Today is a personal anniversary of sorts — on this date in 2007, I walked into Cask & Flask Liquors, located in the McKinleyville Shopping Center, right next to the Safeway grocery store, in McKinleyville, California — about two miles, maybe less, from the Pacific Ocean — and applied for a job.
Nothing unusual so far, but it quickly turned strange.
The owner was behind the counter, and in a move that’s way-highly-unusual for the circumstance, hired me on the spot. So I trotted around that counter and started work.
People don’t normally get hired in such a way — without any knowledge of who I was, or what kind of background, or anything, the owner opened the register, the liquor stock and all the intimate particulars of a business to a complete and total stranger.
Although I’d already dropped off a resume, it was apparent the owner hadn’t seen it.
Now seven years later, I’m getting ready to call it quits — retiring at the end of this summer.
(Illustration found here).
The owner apparently had some personal problems — he was in the middle of a spousal spat, which led eventually to the estranged wife taking control of Cask & Flask in December 2007, which about that same time, a UK economics professor said if people don’t get their financial shit together, it’s gonna get bad, real bad: “They still have another couple of months before this starts imploding. Things are very unstable and can move incredibly fast. I don’t think the central banks are going to make a major policy error, but if they do, this could make 1929 look like a walk in the park.”
Despite that uplifting crap, she’s kept it running ever since, and has done an outstanding job, considering what happened to the economy.
In June 2007, the outerwear of the financial world was picture perfect, but the innards were about to go POW!
A deep, fatal tear in the bubble was already hissing.
From CNN Money in August 2007:
The hedge funds’ troubles started in April, worsened in May, and by mid-June had become a full-blown crisis.
Even Bear’s injection of $1.6 billion couldn’t save them.
By mid-July both were next to worthless.
Less than three weeks later, the stock was way down, Spector was gone, and Bear was selling more than $2 billion in debt — both to shore up its balance sheet and to demonstrate that its assets were still valued.
So back to that very day I walked into Cask & Flask looking for employment — action producing maybe a nasty, mutant-butterfly effect:
On June 22, 2007, Bear Stearns pledged a collateralized loan of up to $3.2 billion to “bail out” one of its funds, the Bear Stearns High-Grade Structured Credit Fund, while negotiating with other banks to loan money against collateral to another fund, the Bear Stearns High-Grade Structured Credit Enhanced Leveraged Fund.
— from Wikipedia.
Some say the actual, real start to the 2008 financial meltdown.
To oversimplify the Bear Stearns situation, the subprime mortgage-backed securities market behaved well outside of what the portfolio managers expected, which started a chain of events that imploded the fund.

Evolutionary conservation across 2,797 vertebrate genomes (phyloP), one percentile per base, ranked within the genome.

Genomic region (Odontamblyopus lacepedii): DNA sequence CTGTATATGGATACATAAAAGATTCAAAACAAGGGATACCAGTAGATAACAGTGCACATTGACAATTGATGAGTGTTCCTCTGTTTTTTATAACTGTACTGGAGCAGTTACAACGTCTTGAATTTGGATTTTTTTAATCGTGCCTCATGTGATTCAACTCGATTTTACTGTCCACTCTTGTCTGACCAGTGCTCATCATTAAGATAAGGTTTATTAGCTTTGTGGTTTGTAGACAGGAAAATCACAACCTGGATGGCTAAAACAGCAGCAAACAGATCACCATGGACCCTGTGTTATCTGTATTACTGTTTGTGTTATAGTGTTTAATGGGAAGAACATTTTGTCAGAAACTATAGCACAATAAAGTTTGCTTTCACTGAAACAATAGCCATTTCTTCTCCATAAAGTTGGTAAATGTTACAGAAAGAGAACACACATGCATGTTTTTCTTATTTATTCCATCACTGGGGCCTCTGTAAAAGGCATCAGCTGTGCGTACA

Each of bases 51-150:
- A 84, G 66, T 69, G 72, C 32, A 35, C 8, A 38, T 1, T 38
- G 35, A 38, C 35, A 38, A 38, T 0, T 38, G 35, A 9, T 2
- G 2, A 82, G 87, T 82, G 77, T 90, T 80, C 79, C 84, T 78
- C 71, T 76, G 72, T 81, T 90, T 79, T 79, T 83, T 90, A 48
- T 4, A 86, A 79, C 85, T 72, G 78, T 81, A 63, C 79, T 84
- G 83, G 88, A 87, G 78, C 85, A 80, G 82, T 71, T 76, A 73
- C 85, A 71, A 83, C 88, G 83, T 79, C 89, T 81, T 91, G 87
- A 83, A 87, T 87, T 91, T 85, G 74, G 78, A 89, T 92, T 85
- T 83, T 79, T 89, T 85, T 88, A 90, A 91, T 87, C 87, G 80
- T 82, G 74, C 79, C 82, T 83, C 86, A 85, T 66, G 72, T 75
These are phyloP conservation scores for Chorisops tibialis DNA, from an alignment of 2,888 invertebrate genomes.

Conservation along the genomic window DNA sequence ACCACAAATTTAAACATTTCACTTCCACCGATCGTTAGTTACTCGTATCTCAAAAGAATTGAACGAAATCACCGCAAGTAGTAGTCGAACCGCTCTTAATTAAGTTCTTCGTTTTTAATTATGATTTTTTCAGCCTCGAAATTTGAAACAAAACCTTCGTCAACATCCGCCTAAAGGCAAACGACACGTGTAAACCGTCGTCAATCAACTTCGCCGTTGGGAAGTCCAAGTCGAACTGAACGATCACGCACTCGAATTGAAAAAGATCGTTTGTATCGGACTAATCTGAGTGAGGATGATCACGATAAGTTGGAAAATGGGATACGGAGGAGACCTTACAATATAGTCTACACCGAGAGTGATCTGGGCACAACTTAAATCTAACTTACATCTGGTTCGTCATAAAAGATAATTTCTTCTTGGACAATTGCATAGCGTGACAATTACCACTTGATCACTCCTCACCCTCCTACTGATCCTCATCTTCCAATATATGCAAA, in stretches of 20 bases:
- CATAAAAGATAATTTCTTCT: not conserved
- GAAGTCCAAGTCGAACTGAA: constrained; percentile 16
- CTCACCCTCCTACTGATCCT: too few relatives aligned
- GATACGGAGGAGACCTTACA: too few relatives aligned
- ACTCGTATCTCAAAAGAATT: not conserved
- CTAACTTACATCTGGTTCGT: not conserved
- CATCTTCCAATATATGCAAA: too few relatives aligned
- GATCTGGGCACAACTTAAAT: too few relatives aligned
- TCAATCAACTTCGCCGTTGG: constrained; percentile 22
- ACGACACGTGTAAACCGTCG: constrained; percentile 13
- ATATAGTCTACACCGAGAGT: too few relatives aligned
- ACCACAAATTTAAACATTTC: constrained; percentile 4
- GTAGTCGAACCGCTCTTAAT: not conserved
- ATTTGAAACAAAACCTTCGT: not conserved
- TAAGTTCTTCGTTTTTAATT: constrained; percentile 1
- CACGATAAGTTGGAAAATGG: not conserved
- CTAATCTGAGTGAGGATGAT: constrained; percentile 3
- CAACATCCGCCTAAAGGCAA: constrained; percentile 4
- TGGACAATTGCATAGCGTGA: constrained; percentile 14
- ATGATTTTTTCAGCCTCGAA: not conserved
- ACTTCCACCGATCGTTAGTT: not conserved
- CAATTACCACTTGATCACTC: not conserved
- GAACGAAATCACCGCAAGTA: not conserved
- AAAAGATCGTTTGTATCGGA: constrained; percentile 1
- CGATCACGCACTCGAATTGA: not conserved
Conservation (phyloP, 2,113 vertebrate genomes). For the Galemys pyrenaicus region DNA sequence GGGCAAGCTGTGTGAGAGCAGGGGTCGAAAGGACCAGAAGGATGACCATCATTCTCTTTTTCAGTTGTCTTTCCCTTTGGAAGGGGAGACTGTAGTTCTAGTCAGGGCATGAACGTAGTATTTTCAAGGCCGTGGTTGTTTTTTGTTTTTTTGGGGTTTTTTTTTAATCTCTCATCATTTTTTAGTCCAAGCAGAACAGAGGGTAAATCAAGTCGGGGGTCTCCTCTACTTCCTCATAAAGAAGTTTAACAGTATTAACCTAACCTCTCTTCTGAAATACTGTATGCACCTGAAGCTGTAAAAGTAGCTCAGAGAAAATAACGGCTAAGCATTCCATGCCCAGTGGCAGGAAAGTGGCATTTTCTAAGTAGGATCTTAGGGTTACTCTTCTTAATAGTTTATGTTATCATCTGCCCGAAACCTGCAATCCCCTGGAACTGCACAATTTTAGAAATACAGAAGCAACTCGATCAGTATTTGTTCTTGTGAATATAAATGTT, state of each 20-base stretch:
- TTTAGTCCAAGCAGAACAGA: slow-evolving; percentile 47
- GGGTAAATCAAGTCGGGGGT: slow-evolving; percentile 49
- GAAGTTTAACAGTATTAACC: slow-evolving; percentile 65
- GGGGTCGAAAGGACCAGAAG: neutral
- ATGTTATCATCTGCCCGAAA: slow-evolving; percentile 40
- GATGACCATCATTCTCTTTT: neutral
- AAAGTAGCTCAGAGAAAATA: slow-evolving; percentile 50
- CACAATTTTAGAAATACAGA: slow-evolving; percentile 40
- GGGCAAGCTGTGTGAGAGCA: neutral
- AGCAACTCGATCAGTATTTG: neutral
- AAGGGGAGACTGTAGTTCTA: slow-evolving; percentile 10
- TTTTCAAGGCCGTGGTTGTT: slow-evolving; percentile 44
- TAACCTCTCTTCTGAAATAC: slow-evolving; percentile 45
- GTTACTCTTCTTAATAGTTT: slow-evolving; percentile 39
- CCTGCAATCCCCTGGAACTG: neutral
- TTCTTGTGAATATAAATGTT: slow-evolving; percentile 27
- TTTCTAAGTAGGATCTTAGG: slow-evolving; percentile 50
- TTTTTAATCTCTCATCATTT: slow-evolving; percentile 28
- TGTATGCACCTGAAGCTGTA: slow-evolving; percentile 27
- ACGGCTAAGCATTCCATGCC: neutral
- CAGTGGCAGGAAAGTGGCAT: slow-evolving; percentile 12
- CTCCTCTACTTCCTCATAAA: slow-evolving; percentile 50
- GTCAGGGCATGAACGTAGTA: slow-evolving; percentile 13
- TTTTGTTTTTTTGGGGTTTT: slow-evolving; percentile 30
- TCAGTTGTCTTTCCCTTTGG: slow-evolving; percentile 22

Unfortunately, the Bear Stearns portfolio managers failed to expect these sorts of price movements and, therefore, had insufficient credit insurance to protect against these losses. Because they had leveraged their positions substantially, the funds began to experience large losses.
— online post Sep 6, 2007 at investopedia.com.
And the rest is history, as they say.
Demise of Bear Stearns, considering the obscene amounts of so-called money sought after and thrown around near-random, was most-rapid and domino-like — in just more than a year, an 80-year-old “Most Admired” global investment bank worth billions simply ceased to exist.
Then in March 2008, after a weekend of intense negotiations, the Federal Reserve approved a $30 billion credit line to help JPMorgan Chase acquire Bear.
Reflecting Bear’s dire straits, JPMorgan agreed to pay only about $270 million in stock for the firm, which had run up big losses on investments linked to mortgages.
JPMorgan agreed to pay a mere $2 a share to buy all of Bear — less than one-tenth the firm’s market price two days before.
The price was later raised to $10 a share.
— New York Times
And the financial blow-out overall — from Bloomberg: So if one adds $7.6 trillion of “actual” losses and $5.2 trillion in “avoided” losses, there’s an estimated grand total of $12.8 trillion in costs for the crisis.
And the old Cask & Flask suffered greatly, too. Although the hardest impact of the meltdown didn’t effect us for a couple of years, ultimately the business lost a shitload of moneyed customers — no longer cash-heavy people buying high-price Glenfiddich or Patrón or expensive wines, now it’s just bottom-feeders looking for cheap vodka.
In October 2009, I was made manager of the store, there it’s been ever more. This is the longest I’ve ever worked anywhere since starting work at age 16, and the scenario is starting to crack.
I wrote a bit about it on Friday — here if you’re interested.
As a 65-year-old, I think it’s time to put a lid on the flask, and roll the cask away.
Drink up, everybody — pleze!